Take advantage of your students’ fascination with spooky stuff this month. We’ve collected our favorite Lit2Go stories and poems along with some spooky images from FCIT websites. The items in the collection will probably give you many ideas for classroom activities, but here are just a few ideas for starters:
- Compare the print or audio version of H.G. Wells’ original War of the Worlds (available on Lit2Go) with Orson Welles’ famous 1938 radio adaptation (available on Wikipedia).
- Use the scary tales here for a study of foreshadowing. Listen to the audio recording of the books and tales below, but stop frequently to allow students to predict what will happen next.
- Select one of the photos as a writing prompt.
- Write a tale about one of the mythological creatures in the ClipArt ETC collection. Many of them are composite creatures. Don’t like any of the choices? Create your own composite creature for your tale. The ClipArt ETC website has over 10,000 animal illustrations, so mix-and-match to your heart’s content.
- Write a descriptive paragraph for a spooking setting. Don’t just tell me it’s spooky. Describe the sights, sounds, and other details so I feel it’s spooky.
- Writing epitaphs can be an engaging poetry activity. Ask students to compose their own epitaph, but specify that the cause of death be something silly that wouldn’t actually happen:
Here lies Roy who typed this scary post,
He drooled on his keyboard and now he’s a ghost.
Have students print their epitaphs on construction paper cut to the shape of tombstones and decorate with designs inspired by the photos way, way down this page.
- Plan a classroom party using one of the novels below as the theme.
- Ditch the Kleenex ghost and egg carton bat craft projects. Instead plan rich art activites around scenes from the selected novels and poems below.
Mary Shelley’s Frankenstein; or, The Modern Prometheus was first published in London, England in 1818. The story has had an influence across literature and popular culture and spawned a complete genre of horror stories and films. Frankenstein is a part of the Monstrous Creatures collection on Lit2Go.
The Tell-Tale Heart by Edgar Allan Poe
The narrator finds it increasingly difficult to conceal an act of violence from the authorities.
Once upon a midnight dreary, while I pondered, weak and weary,
Over many a quaint and curious volume of forgotten lore,
While I nodded, nearly napping, suddenly there came a tapping,
As of some one gently rapping, rapping at my chamber door.
It was now midnight, and my task was drawing to a close. I had completed the eighth, the ninth, and the tenth tier. I had finished a portion of the last and the eleventh; there remained but a single stone to be fitted and plastered in. I struggled with its weight; I placed it partially in its destined position. But now there came from out the niche a low laugh that erected the hairs upon my head. It was succeeded by a sad voice, which I had difficulty in recognising as that of the noble Fortunato. The voice said—
The “Red Death” had long devastated the country. No pestilence had ever been so fatal, or so hideous. Blood was its Avatar and its seal—the redness and the horror of blood. There were sharp pains, and sudden dizziness, and then profuse bleeding at the pores, with dissolution. The scarlet stains upon the body and especially upon the face of the victim, were the pest ban which shut him out from the aid and from the sympathy of his fellow-men. And the whole seizure, progress and termination of the disease, were the incidents of half an hour….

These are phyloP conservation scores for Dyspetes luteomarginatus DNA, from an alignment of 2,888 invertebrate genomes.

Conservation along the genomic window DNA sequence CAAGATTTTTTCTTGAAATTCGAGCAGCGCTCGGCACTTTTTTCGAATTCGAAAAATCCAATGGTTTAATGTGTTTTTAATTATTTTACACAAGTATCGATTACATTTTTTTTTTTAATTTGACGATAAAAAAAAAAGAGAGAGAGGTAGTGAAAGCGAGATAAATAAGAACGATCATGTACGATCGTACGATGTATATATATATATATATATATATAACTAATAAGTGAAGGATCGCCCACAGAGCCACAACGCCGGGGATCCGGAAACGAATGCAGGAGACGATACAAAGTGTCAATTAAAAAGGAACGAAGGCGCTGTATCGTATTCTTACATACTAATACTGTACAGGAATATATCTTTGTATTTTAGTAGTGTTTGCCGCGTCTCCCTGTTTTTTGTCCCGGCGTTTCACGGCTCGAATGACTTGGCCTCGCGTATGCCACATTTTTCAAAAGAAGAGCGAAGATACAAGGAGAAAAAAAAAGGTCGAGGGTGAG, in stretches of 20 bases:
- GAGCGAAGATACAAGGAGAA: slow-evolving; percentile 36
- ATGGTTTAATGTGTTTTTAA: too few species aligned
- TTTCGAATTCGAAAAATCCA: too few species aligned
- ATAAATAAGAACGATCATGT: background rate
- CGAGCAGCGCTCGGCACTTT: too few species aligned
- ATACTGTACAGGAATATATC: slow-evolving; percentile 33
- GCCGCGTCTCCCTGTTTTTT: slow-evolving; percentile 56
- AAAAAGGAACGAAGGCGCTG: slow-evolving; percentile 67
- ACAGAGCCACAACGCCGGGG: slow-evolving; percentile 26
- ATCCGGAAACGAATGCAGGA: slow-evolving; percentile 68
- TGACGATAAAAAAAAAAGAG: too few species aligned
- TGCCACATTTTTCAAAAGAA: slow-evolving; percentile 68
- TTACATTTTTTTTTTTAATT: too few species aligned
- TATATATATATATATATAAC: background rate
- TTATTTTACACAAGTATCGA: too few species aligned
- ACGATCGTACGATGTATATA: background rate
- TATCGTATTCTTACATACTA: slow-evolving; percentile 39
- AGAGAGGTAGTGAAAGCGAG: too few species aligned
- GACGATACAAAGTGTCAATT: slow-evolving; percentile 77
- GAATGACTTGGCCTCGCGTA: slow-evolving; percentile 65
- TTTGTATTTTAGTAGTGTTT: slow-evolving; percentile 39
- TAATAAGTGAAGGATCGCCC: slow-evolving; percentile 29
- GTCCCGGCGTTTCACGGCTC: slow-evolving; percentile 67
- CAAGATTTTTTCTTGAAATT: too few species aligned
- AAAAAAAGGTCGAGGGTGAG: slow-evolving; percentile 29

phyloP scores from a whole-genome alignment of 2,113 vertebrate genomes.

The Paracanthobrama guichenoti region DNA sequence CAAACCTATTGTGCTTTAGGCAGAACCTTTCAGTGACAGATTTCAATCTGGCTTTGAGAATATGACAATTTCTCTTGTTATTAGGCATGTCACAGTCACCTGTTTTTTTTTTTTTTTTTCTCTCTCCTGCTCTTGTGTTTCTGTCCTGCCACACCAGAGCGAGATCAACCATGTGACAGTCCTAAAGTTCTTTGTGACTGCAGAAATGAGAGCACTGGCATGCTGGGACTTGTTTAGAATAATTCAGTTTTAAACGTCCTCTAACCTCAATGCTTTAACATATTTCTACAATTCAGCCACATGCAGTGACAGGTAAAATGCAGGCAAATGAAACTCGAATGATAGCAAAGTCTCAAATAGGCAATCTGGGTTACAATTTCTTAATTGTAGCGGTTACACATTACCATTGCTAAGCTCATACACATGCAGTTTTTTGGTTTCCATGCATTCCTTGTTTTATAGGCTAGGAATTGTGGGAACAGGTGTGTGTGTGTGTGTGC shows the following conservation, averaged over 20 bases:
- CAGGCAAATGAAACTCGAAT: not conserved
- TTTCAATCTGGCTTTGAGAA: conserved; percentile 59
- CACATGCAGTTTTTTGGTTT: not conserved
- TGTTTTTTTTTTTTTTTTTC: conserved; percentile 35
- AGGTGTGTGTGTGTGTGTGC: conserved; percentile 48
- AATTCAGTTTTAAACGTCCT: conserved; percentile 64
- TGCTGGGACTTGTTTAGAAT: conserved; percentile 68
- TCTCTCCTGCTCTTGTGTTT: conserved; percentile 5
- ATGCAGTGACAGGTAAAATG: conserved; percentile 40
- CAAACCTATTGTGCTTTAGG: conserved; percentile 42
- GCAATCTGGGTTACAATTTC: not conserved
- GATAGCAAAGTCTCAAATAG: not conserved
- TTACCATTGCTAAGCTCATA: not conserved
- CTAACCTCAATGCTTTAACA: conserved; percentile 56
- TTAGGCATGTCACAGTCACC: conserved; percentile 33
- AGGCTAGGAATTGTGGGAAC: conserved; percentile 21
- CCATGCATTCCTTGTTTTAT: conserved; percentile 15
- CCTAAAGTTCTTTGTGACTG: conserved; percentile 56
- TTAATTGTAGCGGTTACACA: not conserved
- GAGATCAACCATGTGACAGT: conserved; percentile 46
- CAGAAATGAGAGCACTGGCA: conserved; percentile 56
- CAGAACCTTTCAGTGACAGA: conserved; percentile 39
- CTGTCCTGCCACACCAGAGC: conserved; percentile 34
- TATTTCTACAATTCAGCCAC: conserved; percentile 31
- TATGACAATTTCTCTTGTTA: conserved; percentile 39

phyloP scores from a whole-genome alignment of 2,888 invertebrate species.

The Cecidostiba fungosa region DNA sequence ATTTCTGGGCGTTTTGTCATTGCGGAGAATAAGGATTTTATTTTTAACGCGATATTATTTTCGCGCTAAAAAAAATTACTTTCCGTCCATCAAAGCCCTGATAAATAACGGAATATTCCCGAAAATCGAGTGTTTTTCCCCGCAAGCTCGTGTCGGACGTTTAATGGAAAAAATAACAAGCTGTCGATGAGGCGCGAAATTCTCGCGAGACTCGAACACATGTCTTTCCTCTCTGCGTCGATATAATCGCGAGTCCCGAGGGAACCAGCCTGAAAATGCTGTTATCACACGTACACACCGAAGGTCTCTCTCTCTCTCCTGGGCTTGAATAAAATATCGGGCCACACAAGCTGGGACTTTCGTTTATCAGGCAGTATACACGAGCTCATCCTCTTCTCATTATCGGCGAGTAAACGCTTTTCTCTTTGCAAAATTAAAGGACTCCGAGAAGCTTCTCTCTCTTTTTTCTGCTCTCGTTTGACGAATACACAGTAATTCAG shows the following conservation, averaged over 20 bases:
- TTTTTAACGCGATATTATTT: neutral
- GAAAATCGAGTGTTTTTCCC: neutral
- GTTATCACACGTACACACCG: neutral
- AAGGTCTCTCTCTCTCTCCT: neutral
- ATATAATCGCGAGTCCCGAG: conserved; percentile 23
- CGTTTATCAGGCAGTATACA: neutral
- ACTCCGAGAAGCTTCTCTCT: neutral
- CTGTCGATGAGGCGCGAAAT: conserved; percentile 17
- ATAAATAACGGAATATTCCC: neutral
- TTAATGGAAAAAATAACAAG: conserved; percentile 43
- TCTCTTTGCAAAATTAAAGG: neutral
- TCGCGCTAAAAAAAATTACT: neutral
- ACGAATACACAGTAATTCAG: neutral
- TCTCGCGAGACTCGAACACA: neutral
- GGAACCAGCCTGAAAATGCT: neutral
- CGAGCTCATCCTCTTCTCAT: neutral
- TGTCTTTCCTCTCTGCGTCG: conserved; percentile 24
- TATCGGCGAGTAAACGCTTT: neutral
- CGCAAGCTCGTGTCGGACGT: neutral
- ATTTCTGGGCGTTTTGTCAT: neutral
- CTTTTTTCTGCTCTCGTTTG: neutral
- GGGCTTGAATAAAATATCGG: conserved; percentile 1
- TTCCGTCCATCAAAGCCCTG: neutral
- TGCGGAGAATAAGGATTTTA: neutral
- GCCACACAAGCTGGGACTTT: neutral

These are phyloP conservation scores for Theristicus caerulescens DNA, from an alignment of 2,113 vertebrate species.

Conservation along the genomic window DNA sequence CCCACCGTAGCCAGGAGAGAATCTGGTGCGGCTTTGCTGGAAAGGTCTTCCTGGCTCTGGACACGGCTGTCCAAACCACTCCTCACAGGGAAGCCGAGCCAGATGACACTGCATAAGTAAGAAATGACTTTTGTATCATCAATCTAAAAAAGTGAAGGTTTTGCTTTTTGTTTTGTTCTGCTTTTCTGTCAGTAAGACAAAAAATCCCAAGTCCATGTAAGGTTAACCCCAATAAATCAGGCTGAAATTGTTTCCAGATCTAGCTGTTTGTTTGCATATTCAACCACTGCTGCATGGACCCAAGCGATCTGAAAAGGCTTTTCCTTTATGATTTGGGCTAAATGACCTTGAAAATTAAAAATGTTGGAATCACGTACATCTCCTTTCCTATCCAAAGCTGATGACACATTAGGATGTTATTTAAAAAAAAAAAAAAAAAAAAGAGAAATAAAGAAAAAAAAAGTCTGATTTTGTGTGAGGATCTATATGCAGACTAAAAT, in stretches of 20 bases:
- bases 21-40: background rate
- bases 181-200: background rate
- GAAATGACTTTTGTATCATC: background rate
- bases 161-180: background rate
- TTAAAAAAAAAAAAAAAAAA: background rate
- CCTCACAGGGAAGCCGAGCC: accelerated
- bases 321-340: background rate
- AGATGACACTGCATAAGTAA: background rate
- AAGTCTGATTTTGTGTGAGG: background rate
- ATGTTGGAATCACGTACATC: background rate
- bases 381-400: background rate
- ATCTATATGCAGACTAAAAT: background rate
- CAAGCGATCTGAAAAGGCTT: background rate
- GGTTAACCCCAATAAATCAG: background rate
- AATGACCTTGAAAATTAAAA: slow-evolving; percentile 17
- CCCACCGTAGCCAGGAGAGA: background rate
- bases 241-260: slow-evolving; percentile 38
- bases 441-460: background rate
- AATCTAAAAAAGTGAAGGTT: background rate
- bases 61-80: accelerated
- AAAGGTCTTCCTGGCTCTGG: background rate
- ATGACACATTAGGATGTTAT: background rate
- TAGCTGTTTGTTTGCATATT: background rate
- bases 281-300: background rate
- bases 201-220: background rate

The reader will remember that this mark, although large, had been originally very indefinite; but, by slow degrees—degrees nearly imperceptible, and which for a long time my Reason struggled to reject as fanciful—it had, at length, assumed a rigorous distinctness of outline. It was now the representation of an object that I shudder to name—and for this, above all, I loathed, and dreaded, and would have rid myself of the monster had I dared—it was now, I say, the image of a hideous—of a ghastly thing—of the GALLOWS!—oh, mournful and terrible engine of Horror and of Crime—of Agony and of Death….
An old friend is summoned to his childhood friend’s home to comfort him during his final days of an illness only to witness strange and horrifying happenings in the House of Usher.
The vibration of the pendulum was at right angles to my length. I saw that the crescent was designed to cross the region of the heart. It would fray the serge of my robe—it would return and repeat its operations—again—and again….
A priest looks for lodging in the night and is given shelter by an old woman. She goes to gather more wood, and she tells him not to look in the back room. Curiosity gets the better of him, and he looks in the room and sees horrible things.
Roy Winkelman is a 40+ year veteran teacher of students from every level kindergarten through graduate school. As the former Director of FCIT, he began the Center's focus on providing students with rich content collections from which to build their understanding. When not glued to his keyboard, Dr. Winkelman can usually be found puttering around his tomato garden in Pittsburgh. Questions about this post or suggestions for a future topic? Email me at firstname.lastname@example.org. To ensure that your email is not blocked, please do not change the subject line. Thank you!
Each month FCIT publishes a newsletter with short articles on teaching and learning with technology, using digital content in the classroom, and technology integration. Subscribe today! The subscription form will open in a new window. When you have subscribed, you can close the new window to return to this page.